Trashy TV News

April 29, 2012

Last year, I met a lovely young woman in Dubai. She has since moved to the states, and is blogging about her new life here. I laughed and laughed when I read her comments about television news.

The back story: having trouble adjusting to life in Northern California, she escaped into television. Then, she decided she had to snap out of it and “get educated” again by watching the news.

An excerpt:

“…So what did I find “Fox News” alright let me try it… “what the hell is this?” I was really shocked.. this channel is anything but news… its like when they make a funny version of a horror movie… except that the funny version sucks and people wont buy the pirate DVD from the Chinese guy in the corner.” Is this a joke?” I flipped the channel to “CNN” … some weird ass shit about republican’s affair… god.. even the news in here are trashy! The whole TV is just this crazy isolation bubble of anything but reality…”

Nothing like a truly outside perspective, eh? 

You can read the entire post “Fakeness Brought Me To Reality”, here.  

Read more of Asma Al Kendi’s blog, here.  



How The Media Corrects Itself

April 25, 2012

Usually buried deep within its pages, or behind closed doors in meetings with staff.

Corrections are supposed to occupy the same space as the mistakes. In other words, misreporting on A1 needs to come clean on A1. Retractions on broadcast tv need to happen on the same show as the mistake.

But that never happens. The New York Times dedicated a story to an NBC botch on the “Today” show. The producer was fired; meetings were held; but no public correction was made on the air. The NYT, in its pages, goes on and on in this story about how that’s unethical.

Now, I hate it when the NYT gets self-righteous, so, lest we forget, here’s how they blundered and lied a country into war:

The fake WMD’s of Ahmed Chalabi, and the reporter (Judith Miller), who relayed his message as if it was gospel. Miller’s improperly vetted “secret source” thought he was promised the Iraqi Presidency by the Americans. He reliably told the reporter what she wanted to hear, and the NYT put it on the front page over and over again.

To be fair, the NYT wasn’t the only “news source” banging the drums of war with no justifiable proof. According to Bill Moyers, and the PBS feature he produced, in the year before the invasion William Safire (a NYT commentator who predicted a “quick war” with Iraqis cheering their liberators) wrote “a total of 27 opinion pieces fanning the sparks of war.” The Washington Post carried at least 140 front-page stories in that same period making the administration’s case for attack. In the six months leading to the invasion the Post would “editorialize in favor of the war at least 27 times.” Of the 414 Iraq stories broadcast on NBC, ABC and CBS nightly news in the six months before the war, almost all could be traced back to sources solely in the White House, Pentagon or State Dept.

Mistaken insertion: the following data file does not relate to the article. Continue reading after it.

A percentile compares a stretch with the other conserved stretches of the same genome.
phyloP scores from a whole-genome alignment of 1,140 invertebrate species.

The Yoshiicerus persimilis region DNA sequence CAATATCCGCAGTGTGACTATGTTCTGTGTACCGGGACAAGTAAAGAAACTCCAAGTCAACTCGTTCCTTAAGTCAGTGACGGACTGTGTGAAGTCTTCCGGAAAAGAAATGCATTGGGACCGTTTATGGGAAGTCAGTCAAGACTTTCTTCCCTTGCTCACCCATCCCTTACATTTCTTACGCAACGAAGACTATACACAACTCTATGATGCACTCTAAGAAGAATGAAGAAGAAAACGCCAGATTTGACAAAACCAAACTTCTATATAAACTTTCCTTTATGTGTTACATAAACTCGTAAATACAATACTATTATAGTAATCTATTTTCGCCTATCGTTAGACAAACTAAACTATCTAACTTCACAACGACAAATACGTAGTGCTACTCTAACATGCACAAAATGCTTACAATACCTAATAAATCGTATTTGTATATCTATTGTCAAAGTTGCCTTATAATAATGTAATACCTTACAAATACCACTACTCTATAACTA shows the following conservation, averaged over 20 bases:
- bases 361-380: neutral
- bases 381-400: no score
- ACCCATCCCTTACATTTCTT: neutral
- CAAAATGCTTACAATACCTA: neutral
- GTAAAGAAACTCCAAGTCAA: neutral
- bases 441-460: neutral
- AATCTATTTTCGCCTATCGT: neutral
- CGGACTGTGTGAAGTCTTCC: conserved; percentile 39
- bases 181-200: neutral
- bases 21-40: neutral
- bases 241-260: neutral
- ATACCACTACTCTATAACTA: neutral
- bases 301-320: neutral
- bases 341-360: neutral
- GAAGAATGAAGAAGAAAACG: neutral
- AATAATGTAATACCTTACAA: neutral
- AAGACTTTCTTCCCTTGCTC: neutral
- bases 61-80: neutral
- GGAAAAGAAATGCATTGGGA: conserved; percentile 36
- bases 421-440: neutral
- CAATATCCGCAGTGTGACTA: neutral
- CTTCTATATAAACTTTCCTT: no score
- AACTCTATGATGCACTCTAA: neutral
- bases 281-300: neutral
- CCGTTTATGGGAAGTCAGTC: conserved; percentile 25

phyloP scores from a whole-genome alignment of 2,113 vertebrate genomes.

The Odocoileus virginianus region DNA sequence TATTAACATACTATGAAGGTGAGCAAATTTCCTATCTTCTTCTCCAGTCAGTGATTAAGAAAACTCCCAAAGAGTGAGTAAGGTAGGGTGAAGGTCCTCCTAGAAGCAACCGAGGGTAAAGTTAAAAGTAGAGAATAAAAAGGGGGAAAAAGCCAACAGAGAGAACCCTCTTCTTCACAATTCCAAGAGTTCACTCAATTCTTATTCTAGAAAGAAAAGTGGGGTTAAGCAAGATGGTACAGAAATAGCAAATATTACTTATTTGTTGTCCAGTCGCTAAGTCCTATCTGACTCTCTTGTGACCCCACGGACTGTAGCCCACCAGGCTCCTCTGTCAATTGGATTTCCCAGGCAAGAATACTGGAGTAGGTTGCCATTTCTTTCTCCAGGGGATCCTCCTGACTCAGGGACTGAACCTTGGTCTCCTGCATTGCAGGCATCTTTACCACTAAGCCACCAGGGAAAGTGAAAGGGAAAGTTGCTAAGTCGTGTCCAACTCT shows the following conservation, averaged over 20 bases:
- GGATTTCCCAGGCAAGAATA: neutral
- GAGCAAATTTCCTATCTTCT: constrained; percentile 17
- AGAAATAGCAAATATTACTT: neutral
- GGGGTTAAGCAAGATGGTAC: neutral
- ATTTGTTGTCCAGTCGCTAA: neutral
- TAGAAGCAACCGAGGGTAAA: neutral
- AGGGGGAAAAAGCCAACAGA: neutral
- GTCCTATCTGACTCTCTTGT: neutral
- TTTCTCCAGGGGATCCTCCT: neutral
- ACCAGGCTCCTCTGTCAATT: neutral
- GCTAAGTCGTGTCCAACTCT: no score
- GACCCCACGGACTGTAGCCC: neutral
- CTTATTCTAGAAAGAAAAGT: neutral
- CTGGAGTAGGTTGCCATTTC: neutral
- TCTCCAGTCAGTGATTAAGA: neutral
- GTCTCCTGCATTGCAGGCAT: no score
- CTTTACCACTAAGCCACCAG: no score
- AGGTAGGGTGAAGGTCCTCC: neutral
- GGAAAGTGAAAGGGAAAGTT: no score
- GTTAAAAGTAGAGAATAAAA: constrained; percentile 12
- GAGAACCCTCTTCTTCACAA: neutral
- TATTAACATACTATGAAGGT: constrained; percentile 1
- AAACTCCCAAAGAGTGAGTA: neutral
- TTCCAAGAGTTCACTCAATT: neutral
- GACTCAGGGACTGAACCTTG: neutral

So, how do you correct yourself for hundreds of stories leading to 11 years of war and millions dead?

If you’re the NYT, you print one small mea culpa, buried on page A8, with hardly a headline, and move on.

If criticism persists, you say no one could have done better; improvement was impossible. Then, you print a ridiculous story about the lying reporter, saying her awesomeness got in the way of the truth. Yes, in their own words of apology, Judith Miller was “a star.”

Feel like barfing yet?

Let’s continue down memory lane.

The initial stories passing along the military’s fake reasons for Pat Tillman’s death, and the fake rescue of Jessica Lynch were on page one. When the real stories came out, they were not on the front page. Or on the second page. Or on the third…

Wonder what they’re all lying about today?

Iran’s nuclear capabilities. Read all about it.

The Tabouli Song

April 20, 2012

I wish I had this video for April Fool’s Day. But, no matter. (Thanks, AMR!)

A super funny dance tune about salad, people!

“GoRemy” gives props to his mom dancing in the background (“she’s great”), and says she’s the “best” tabouli maker. Way to give it up, dude!

First They Came for the Muslims

April 19, 2012

Tarek Mahanna, a Muslim U.S. citizen, was sentenced to 17 ½ years in prison last week for being a terrorist. But, as former New York Times reporter Chris Hedges writes in this excellent article, Mahanna’s real crime was refusing to become a government informant.

Here’s an excerpt:

“Mehanna, a teacher at Alhuda Academy in Worcester, was convicted after an eight-week jury trial of conspiring to kill U.S. soldiers in Iraq and providing material support to al-Qaida, as well as making false statements to officials investigating terrorism. His real “crime,” however, seems to be viewing and translating  jihadi videos online, speaking out against U.S. foreign policy in the Middle East and refusing to become a government informant.”

In the article, “First They Come for the Muslims,” Hedges interviews attorney Stephen F. Downs, founder of Project Salam; and prints Mahanna’s statement to the court before his sentencing.